Let's go back in time to 23rd August AD 79, to a little town on the Bay of Naples called Pompeii. Little did the inhabitants know that their world was going to be torn apart, quite literally, the following day when Mount Vesuvius, the volcano which overlooks the Bay of Naples, erupted.
We are very lucky to have a surviving eye-witness account of the eruption thanks to the letters of a Roman writer called Pliny. Pliny tells us that despite some warning signs, everyone was surprised by the eruption, which began on the morning of 24 August and lasted for over 24 hours.
Those who escaped Pompeii and the other towns round the Bay of Naples had a good chance of surviving, but it seems that many others thought their best chance was to take shelter, only to perish an in avalanche of searing ash, pumice and volcanic gas which surged down from Vesuvius at around midnight. Pompeii was not reoccupied, perhaps through fear of another disaster, and it was not until the 18th century when early archaeologists began to rediscover the homes of 20,000 people, alongside their possessions.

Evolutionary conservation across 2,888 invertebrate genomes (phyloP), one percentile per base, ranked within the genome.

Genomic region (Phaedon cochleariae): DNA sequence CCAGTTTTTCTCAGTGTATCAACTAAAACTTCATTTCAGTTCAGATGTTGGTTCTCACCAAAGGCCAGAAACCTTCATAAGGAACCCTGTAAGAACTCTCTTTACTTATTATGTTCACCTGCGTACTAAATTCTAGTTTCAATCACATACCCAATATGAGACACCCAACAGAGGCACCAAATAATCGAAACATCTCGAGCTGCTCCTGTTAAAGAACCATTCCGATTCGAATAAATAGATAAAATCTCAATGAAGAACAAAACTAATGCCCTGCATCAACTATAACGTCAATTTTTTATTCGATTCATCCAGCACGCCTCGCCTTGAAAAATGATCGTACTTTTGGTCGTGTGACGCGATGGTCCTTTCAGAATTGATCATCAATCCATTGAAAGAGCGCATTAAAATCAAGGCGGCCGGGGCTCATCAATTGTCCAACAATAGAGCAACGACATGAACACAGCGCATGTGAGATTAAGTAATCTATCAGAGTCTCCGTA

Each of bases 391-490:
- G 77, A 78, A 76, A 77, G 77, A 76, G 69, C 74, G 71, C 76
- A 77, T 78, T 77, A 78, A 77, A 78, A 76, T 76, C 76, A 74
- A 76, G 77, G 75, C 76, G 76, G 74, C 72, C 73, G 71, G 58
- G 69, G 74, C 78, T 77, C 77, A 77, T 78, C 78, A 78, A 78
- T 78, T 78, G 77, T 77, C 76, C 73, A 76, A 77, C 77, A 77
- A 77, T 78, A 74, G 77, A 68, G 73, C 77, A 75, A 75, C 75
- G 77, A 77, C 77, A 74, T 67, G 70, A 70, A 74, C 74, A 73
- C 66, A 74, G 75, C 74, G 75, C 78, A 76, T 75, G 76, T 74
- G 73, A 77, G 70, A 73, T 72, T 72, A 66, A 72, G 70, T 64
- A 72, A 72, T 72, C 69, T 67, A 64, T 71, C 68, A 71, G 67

I was studying a box of Roman lamps in our stores, and it's normal to look at the front and back of any lamp. I am sure you can imagine how excited I was to find the word 'Pompeii' written in ink on the back of one of them by someone who owned the lamp before it came to the museum.
Archaeologists are continuing to study Pompeii and the eruption of Vesuvius, and some now believe that the town was destroyed in November AD 79 rather than August. If you'd like to learn more about the eruption of Vesuvius, the BBC website
has some very interesting information.
We're planning to refurbish the Ancient World Gallery on the third floor of World Museum and I'm always looking out for interesting objects which haven't been on display before and which help us understand Roman people and their families. In the meantime, do come and visit us and see our wonderful collection of Roman sculpture